A Fancy New Website Redesign

Justin Wernick <>
Curly Tail, Curly Braces


I've done a redesign on this website. It has a new fancy stylesheet, a new fancy static site generator, and a new fancy URL scheme. In this article, I talk about what's new. I tried to make this transition seamless for RSS readers, but it's hard to know exactly how all readers will respond. If you subscribe to this site using RSS, and have just been notified about the whole site being new, I'm sorry.

A New Design

Today I'm unveiling my new website design. If you remember what it used to look like, you'll immediately notice the difference to the design, but the redesign goes deeper than the stylesheet. I've ripped the whole lot up and rebuilt it.

A Fancy New Stylesheet

I've heard many times that my previous design was ugly. It looked good to me, but nobody else seemed to agree. My new stylesheet is heavily based on LaTeX.css, a stylesheet that's meant to make a website look like it was typeset as a LaTeX article.

I discovered a few nifty CSS features that I didn't know about from this. The CSS property scroll-behavior can be used to animate scrolling when you click a link to later in the document. The CSS property hyphens can be set to auto to allow the browser to break words in paragraphs using hyphens. I'm often impressed by how much you can achieve with CSS alone.

A Fancy New Static Website Generator

Previously, I was using Jekyll for this site. Jekyll is great, but I decided to move away from it for a few reasons. The first is that keeping the Ruby environment to run it in was taking more time than I felt was reasonable. There are solutions to this, like using Docker to build the website in a reproducible environment, but there are other considerations. The second reason is that Jekyll is focused primarily around writing Markdown files, that have Jekyll-specific annotations. I wanted to rather write Org-mode files, and set things like the title of blog posts in the way that Org-mode expects. I partly solved this problem by using a plugin, but it still required the Jekyll-specific annotations.

The solution I went with was to write my own static site generator, that caters specifically for exporting only my website. It's written in Rust, and makes use of an Org-mode parsing (and HTML-exporting) library called Orgize.

Using code instead of a prebuilt generator means that I can do some things that wouldn't usually make sense in a 'generic' static site generator. For example, I have a special block element for an abstract, that I put at the beginning of each article.

I also automatically detect and links to other Org-mode files on the site, and update their URLs to point at the .html file I'm going to be exporting. For example, in my source code I'm pointing at some-other-post.org, but when I export it will update it to some-other-post.html. This makes it very convenient to work with, because the link works both in the source code, linking to other source code files, and after I've exported it, linking to other exported HTML files.

I'd like to take a close look at what I've written for this static site generator, and publish it as open source. Some of it can be contributed back to my upstream dependencies like Orgize, but some parts could be useful as a library that makes it easier for others to make their own static site generator.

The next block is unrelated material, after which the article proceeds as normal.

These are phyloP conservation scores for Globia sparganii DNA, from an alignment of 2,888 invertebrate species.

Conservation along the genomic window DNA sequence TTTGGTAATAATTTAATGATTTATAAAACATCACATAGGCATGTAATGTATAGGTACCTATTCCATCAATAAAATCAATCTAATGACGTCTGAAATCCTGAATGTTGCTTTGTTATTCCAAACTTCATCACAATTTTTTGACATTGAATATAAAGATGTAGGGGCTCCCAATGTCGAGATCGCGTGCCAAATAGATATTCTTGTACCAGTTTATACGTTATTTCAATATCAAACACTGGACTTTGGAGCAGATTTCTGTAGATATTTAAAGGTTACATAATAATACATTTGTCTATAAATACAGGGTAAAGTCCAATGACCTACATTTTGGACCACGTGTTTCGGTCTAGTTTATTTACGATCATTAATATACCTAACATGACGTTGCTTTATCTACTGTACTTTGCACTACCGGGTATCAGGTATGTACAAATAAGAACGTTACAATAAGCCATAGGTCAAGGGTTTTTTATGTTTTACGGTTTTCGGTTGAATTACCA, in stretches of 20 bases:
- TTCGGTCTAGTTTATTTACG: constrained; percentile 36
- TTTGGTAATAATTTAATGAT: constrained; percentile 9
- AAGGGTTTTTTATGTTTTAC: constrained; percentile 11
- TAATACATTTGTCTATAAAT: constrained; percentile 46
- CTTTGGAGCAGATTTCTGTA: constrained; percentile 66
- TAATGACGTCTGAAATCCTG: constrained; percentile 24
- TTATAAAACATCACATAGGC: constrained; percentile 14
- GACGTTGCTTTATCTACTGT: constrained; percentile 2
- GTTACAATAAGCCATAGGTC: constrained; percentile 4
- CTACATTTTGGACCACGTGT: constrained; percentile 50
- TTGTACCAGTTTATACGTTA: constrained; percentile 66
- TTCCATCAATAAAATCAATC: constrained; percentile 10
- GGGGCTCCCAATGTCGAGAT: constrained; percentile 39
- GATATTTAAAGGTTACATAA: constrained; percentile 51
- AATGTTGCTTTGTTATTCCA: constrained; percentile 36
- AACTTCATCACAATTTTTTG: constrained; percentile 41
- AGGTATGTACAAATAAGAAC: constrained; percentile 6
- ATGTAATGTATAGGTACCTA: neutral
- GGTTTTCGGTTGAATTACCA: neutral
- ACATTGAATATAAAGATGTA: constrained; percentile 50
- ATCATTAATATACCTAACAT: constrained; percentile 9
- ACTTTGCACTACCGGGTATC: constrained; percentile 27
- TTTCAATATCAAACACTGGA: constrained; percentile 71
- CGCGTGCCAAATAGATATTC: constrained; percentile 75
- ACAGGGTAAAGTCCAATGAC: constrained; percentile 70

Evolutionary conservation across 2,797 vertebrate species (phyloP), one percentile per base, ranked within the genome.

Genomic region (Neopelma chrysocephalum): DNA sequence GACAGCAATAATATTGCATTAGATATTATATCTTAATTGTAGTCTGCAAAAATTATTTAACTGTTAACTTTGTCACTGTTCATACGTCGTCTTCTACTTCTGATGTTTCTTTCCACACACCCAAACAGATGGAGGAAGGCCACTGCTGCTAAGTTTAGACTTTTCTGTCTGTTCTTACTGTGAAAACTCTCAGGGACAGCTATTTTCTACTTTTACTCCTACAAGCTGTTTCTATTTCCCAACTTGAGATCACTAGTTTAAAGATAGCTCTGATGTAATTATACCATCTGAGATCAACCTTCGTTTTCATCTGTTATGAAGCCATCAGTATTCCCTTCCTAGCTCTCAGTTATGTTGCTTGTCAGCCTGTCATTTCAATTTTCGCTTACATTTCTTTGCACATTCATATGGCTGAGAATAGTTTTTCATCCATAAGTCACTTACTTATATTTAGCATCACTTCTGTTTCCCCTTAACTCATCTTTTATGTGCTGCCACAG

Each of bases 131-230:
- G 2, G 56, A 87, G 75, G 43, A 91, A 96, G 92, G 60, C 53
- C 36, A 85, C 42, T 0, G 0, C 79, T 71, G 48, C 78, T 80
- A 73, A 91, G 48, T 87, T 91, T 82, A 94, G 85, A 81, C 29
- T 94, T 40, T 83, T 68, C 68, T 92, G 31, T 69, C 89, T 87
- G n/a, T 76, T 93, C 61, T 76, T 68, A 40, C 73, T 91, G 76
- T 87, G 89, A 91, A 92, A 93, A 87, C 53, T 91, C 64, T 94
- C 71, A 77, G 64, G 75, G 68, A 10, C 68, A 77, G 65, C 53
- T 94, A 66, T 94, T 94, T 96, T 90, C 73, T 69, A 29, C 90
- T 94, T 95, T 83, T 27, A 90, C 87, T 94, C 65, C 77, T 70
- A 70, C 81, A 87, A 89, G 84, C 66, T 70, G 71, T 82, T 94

A Fancy New URL Scheme

My export process mostly takes Org-mode files and produces an HTML file for each one. My new URL scheme is the same sort of thing. There's a file called blog.org. When it's exported, its URL is blog.html. This is different from Jekyll, which encouraged you to put markdown files in a directory named _posts, which is then mapped into a production URL with many nested folders.

My previous site also had a confusion built in, where I never really settled on if URLs should be something like /blog/ or if it should be /blog.html. I'm now settling consistently on /blog.html. The thing that settled it for me is that I'm considering adding more formats to my export in future. If I ever include PDF exports for blog posts, you'll be able to see /blog.html for the HTML page, and /blog.pdf for the PDF of the same page. I don't know if PDFs are really necessary for the site at this point, but I use printable PDFs for proofreading on paper, so I want them even if nobody else does.

This change is a bit tricky for RSS feed readers. It's a common pattern in RSS feeds is to use the URL of the thing in the feed as a unique ID, so that feed readers know when they've seen something before. By changing my URL scheme to something that works well with the new way I want to work with my site, I've changed the ID scheme in these feeds. I'm manually overriding the id in existing posts to match their previous URL, so it should be fine. It worked on the feed reader I tested with, but RSS is an old standard and there might be readers that don't follow the rules in the same way that I understand them. Sorry if I've messed up and your RSS reader didn't like this change.

The other thing that I had to consider was being compatible with the old URLs. My blog has been around for a while, and there are links to specific posts floating all over the web. I kept those links valid by having my web server return a redirect response pointing to the new URL.

I Hope You Like It

I think that the site looks much better than it did before, and in the backend I really like my new static site generator. I hope it didn't accidentally make RSS spam.

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Tag: blog

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